We also don't want to accumulate "stuff". That stuff that just sits around and has no real purpose or function. Last Christmas I asked my family to not buy me gifts just for the sake of buying me something. I asked for something handmade and personal or something functional. Or nothing, I don't really need gifts. So I didn't get as many gifts as previous years, but I got better gifts in my opinion. My sister gave me a crochet housecoat that she made (and I wore all winter; very comfy!) and a heating mat for seedlings. Those are the kind of gifts I like. The kind of gifts I don't like are a Cars pencil holder that my mom got me one year (I know you meant well, mom!). Several years ago when the Cars movie came out my dad was super into it (and maybe one of my siblings too, I don't remember). So my mom got him a Cars pencil holder, which he loved. Then she bought me and my 3 siblings Cars pencil holders too. "Well, if I get it for one of you I have to get it for all of you!" (This is the same reasoning she used for buying me pretzels dipped in milk chocolate. Gluten, milk... sigh, I can't eat that. I have to give my gift away.) I never opened the box for the pencil holder and I didn't take it home. It sat at my parents' house until they got rid of it. I didn't need or want a Cars pencil holder. It's a great gift for my dad, but not me.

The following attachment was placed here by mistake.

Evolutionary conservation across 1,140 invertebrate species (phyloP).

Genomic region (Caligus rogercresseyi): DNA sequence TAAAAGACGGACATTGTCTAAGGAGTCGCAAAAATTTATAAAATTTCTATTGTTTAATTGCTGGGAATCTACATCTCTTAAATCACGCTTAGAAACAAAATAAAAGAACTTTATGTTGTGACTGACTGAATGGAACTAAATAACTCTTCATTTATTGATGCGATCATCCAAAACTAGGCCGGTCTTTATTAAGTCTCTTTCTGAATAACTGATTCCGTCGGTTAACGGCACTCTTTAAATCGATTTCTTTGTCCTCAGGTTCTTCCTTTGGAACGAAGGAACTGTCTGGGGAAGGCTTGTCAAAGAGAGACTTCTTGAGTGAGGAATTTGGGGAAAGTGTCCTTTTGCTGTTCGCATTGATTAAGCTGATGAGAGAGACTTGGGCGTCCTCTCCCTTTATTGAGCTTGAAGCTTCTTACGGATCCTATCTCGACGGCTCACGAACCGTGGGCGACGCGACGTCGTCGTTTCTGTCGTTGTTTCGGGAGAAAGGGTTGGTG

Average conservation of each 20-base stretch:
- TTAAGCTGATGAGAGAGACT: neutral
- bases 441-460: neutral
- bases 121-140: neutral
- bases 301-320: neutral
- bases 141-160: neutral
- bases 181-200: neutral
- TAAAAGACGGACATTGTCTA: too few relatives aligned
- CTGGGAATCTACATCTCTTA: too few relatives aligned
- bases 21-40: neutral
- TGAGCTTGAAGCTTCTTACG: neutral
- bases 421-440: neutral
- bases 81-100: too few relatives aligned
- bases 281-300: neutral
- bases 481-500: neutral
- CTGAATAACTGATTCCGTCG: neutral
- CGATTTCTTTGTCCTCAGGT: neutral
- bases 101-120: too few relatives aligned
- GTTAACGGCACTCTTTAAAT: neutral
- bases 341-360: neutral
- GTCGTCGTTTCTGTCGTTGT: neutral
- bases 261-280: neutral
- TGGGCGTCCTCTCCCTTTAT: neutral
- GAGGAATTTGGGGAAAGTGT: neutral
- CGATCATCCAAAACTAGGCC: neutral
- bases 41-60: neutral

I made all of the Christmas gifts we gave to our families last year - various tea blends, healing salve, nut butters, whole grain mustard, vanilla extract, and a few other things. And I loved making all of it! I was able to tailor the gifts to flavors I knew my family would like - my brother got a curry cashew butter, and my dad got a pistachio/almond butter. I like giving personal gifts like that.